Sten: I think we've wasted a lot of time on the homeless merry-go-round on discussions about downtown crackdowns. My feeling is that there are some bad actors on the streets, and we should be more careful in enforcing the laws. We're always looking for an easy out. There's an idea out there that if you outlaw something such as sitting you will solve the problem, and there's no evidence of this. I don't support some of these laws philosophically, and even if you did, it doesn't mean it's an effective approach. I think we're missing the point in these discussions.
S.R.: It's interesting to me to see business think tanks in other cities on the West Coast talking about how do we boost trade and build relationships with Hanoi and Hong Kong, but in Portland business lobbyists seem almost fixated with the idea that panhandlers are the problem.
Sten: It is an excuse to worry about the wrong things. I agree that there is some other conversation that's being avoided by continuing to talk about these issues, but I also think really aggressive people who cross the line do hurt the homeless plight and you have to go after the criminal element.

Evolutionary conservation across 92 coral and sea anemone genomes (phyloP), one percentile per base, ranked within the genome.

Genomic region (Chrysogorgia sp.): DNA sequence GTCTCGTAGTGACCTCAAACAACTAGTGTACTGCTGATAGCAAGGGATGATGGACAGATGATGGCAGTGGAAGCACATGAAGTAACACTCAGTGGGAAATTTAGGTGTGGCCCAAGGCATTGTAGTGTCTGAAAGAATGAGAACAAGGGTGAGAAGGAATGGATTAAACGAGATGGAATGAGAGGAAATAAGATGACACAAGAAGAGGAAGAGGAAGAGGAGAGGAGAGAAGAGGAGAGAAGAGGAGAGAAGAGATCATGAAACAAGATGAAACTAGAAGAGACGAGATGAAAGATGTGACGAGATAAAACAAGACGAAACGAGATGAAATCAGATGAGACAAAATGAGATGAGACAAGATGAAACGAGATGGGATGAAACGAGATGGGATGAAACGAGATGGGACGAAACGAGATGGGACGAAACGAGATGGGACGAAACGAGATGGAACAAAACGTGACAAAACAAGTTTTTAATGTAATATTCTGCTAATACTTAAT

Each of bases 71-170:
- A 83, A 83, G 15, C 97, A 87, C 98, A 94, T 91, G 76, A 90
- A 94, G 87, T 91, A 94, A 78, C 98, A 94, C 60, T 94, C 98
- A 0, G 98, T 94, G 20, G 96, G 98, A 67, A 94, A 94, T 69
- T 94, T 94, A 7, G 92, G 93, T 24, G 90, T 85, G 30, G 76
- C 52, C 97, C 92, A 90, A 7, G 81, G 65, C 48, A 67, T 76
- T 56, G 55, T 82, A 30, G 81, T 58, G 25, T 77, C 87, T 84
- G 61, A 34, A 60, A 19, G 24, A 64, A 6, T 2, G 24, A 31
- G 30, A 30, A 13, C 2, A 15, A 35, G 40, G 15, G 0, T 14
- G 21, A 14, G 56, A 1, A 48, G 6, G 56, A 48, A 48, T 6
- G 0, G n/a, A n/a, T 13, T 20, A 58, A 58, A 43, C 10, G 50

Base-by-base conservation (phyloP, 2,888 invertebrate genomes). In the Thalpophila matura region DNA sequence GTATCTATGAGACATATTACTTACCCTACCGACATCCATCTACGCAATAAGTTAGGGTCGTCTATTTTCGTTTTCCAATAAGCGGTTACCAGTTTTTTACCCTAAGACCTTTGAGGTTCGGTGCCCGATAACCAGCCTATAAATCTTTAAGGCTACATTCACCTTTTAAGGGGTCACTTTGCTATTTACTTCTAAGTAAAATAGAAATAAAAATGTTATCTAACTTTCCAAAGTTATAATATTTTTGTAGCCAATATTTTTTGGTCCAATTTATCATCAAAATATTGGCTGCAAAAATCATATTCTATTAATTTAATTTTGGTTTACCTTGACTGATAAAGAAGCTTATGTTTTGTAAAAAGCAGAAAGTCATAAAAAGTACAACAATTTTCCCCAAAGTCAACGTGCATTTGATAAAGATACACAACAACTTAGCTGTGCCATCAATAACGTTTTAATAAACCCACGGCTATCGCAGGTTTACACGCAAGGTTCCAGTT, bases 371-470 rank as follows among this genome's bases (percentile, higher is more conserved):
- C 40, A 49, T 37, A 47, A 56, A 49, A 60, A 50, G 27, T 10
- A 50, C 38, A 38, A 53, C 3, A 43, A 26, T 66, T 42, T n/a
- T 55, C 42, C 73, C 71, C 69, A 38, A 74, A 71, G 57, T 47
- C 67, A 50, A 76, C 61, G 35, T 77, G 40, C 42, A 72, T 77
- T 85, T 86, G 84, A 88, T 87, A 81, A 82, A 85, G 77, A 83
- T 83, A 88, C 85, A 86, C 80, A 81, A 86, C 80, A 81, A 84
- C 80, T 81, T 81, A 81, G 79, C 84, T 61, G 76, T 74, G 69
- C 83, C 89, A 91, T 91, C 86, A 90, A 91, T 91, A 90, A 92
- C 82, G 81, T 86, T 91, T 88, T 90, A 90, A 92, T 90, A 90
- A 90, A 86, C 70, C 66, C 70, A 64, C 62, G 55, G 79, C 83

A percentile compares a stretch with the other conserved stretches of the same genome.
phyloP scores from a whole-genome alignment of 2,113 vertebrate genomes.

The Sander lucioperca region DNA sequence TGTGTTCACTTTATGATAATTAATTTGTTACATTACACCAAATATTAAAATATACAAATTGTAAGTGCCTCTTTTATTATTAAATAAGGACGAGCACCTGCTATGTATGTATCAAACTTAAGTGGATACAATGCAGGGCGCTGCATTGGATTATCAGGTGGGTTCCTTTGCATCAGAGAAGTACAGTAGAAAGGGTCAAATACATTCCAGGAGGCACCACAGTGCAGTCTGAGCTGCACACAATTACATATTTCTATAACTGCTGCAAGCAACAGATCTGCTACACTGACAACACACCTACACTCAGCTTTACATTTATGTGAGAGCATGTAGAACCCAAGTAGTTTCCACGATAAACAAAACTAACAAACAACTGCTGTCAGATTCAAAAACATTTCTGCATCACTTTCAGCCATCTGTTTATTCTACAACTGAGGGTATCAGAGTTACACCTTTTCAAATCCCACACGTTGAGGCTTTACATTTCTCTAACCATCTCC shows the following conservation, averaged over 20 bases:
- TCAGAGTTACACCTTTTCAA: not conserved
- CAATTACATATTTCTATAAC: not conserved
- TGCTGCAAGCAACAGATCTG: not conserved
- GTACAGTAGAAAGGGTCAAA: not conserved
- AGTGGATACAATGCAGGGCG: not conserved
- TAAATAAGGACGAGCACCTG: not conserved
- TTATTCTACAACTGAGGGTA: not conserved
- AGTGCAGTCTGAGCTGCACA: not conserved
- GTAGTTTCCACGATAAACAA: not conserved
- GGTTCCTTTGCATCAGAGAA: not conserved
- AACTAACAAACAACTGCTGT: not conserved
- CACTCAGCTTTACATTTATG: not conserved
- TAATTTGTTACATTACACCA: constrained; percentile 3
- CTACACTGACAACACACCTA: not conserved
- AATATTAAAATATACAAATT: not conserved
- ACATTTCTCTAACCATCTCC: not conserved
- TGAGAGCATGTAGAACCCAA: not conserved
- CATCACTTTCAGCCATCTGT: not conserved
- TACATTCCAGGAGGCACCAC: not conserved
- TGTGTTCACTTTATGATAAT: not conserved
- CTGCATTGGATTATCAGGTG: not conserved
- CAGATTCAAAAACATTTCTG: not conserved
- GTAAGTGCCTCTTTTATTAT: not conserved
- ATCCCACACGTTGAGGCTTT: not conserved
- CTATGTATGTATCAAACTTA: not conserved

S.R.: Will six police officers chasing junkies around Portland, a half-million dollars, some jail beds, and a curfew on the south Park Blocks bring Portland's economy back to life?
Sten: I think there are two issues that are in play. One is economic, and the other is that there is a perception that things have gotten out of hand. I've heard this from progressive people who I don't consider reactionary - so I support the mayor on what he's doing, but I'm not all that optimistic that it's going to solve the issue. Again, we need to take care of the bad apples, but I'm not optimistic that busting panhandlers or someone selling marijuana in the Park Blocks is going to turn the business climate downtown around.
S.R.: Looking into the future, what do you think the city will become in the next 25 years?
Sten: I think we have the opportunity to be one of the more interesting cities in the world. Twenty years from now we are going to have to be much more diverse and international in our thinking, incorporating a much more local business climate. We have to be able to support our local agriculture. People are working now on bringing local agriculture into the schools.
In a way, that's symbolic of Portland, because it would help our economy, our health and the quality of life. We could really be a place that gives residents a place to be a part of a global atmosphere while working in a local economy with a sense of place and community. To me that's the goal. There's no doubt the world is getting smaller every day. Our business partners are going to be on an international stage. On the other hand, what's killing our community is the lack of production. We can't have an economy where we just have all these things imported without living-wage jobs. We have to find that balance.